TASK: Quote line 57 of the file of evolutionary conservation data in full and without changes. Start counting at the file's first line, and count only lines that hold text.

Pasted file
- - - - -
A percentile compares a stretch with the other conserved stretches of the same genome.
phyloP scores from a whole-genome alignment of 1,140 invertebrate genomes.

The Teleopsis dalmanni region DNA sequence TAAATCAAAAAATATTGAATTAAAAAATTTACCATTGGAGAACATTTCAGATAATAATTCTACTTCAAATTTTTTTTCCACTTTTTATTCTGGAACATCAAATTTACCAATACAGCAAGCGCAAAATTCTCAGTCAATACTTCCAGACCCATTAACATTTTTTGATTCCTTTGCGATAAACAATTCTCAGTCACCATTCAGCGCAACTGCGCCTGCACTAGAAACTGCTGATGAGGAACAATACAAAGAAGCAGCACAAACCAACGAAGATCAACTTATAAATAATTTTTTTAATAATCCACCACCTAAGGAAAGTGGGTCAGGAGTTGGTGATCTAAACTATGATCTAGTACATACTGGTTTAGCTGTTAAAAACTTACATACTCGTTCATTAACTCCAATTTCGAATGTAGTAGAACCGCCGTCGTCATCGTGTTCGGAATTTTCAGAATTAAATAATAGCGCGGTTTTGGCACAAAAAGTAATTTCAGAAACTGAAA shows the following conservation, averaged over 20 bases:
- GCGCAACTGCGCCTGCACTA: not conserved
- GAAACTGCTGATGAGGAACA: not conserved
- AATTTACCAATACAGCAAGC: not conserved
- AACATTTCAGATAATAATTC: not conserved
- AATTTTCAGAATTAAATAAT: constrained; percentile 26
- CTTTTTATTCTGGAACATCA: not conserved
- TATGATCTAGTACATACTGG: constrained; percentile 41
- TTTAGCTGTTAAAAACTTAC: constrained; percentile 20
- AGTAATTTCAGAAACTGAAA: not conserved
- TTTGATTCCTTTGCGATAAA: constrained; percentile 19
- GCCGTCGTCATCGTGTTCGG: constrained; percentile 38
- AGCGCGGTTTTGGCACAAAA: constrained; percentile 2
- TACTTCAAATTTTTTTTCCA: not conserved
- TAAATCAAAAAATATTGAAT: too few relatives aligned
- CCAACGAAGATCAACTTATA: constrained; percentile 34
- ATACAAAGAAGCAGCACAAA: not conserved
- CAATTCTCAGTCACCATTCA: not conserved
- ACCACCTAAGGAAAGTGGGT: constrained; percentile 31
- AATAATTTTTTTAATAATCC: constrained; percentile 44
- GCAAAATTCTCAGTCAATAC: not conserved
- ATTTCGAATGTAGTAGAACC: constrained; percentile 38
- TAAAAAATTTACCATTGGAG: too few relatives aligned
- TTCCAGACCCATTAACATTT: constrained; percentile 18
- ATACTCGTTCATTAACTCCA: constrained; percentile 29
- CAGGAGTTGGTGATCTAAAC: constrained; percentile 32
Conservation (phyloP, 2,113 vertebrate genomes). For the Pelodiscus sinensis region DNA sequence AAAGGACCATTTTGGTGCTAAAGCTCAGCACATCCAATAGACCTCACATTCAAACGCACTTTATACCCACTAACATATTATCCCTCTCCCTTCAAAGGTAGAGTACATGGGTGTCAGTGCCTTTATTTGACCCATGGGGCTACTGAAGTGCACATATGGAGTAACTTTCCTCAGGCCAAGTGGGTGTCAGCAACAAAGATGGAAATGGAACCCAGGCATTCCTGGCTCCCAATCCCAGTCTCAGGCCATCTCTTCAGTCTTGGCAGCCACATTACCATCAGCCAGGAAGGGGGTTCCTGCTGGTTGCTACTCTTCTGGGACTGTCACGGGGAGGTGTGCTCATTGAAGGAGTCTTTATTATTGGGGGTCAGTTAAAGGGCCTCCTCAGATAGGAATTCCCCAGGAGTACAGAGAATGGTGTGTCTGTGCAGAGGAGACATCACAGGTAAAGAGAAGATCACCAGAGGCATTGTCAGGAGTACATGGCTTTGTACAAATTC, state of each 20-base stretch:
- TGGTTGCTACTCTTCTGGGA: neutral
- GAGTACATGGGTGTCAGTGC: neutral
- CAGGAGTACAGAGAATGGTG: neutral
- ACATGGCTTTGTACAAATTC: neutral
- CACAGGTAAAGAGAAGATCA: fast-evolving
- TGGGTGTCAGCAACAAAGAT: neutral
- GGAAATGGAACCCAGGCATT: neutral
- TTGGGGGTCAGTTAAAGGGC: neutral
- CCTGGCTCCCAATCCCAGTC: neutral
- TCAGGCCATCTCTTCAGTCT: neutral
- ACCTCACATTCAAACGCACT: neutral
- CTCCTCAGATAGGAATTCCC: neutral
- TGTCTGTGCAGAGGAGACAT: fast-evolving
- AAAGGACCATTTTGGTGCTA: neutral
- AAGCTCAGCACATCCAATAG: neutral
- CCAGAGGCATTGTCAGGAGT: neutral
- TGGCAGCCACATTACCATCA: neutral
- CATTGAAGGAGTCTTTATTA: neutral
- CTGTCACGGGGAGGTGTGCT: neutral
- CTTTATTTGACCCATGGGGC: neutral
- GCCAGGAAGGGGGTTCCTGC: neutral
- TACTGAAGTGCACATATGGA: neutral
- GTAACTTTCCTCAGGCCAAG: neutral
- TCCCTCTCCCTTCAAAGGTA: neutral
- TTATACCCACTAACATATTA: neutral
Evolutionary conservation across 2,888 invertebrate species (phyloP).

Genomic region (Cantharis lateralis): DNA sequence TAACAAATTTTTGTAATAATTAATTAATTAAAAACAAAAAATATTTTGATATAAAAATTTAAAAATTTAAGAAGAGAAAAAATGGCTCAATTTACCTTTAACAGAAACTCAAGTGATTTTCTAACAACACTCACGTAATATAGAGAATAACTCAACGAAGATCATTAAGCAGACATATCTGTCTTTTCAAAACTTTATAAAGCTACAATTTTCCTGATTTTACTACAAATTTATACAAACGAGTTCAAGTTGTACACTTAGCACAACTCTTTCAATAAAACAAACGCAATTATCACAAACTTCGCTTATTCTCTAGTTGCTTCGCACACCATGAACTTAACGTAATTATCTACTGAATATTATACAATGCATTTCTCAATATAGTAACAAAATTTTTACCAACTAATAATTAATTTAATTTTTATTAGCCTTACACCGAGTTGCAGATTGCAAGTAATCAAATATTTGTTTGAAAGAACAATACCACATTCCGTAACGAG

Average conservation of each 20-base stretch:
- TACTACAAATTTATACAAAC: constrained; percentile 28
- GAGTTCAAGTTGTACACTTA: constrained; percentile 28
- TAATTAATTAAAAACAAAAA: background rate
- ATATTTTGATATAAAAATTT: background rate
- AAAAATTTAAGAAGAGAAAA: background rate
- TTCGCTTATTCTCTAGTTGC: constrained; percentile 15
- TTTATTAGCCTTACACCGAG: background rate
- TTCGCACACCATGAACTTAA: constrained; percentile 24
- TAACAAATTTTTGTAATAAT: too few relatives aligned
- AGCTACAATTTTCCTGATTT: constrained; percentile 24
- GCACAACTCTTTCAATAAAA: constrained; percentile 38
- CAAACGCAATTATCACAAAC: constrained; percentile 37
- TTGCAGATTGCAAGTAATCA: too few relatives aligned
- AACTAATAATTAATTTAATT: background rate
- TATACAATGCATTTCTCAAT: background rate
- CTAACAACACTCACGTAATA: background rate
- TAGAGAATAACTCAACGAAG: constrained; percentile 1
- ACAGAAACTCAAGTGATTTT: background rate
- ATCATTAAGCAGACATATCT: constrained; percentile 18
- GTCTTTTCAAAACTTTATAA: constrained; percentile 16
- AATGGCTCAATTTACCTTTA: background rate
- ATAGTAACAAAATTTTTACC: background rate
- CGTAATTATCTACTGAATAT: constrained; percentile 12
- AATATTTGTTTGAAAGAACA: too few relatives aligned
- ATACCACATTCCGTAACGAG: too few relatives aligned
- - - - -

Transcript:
Average conservation of each 20-base stretch: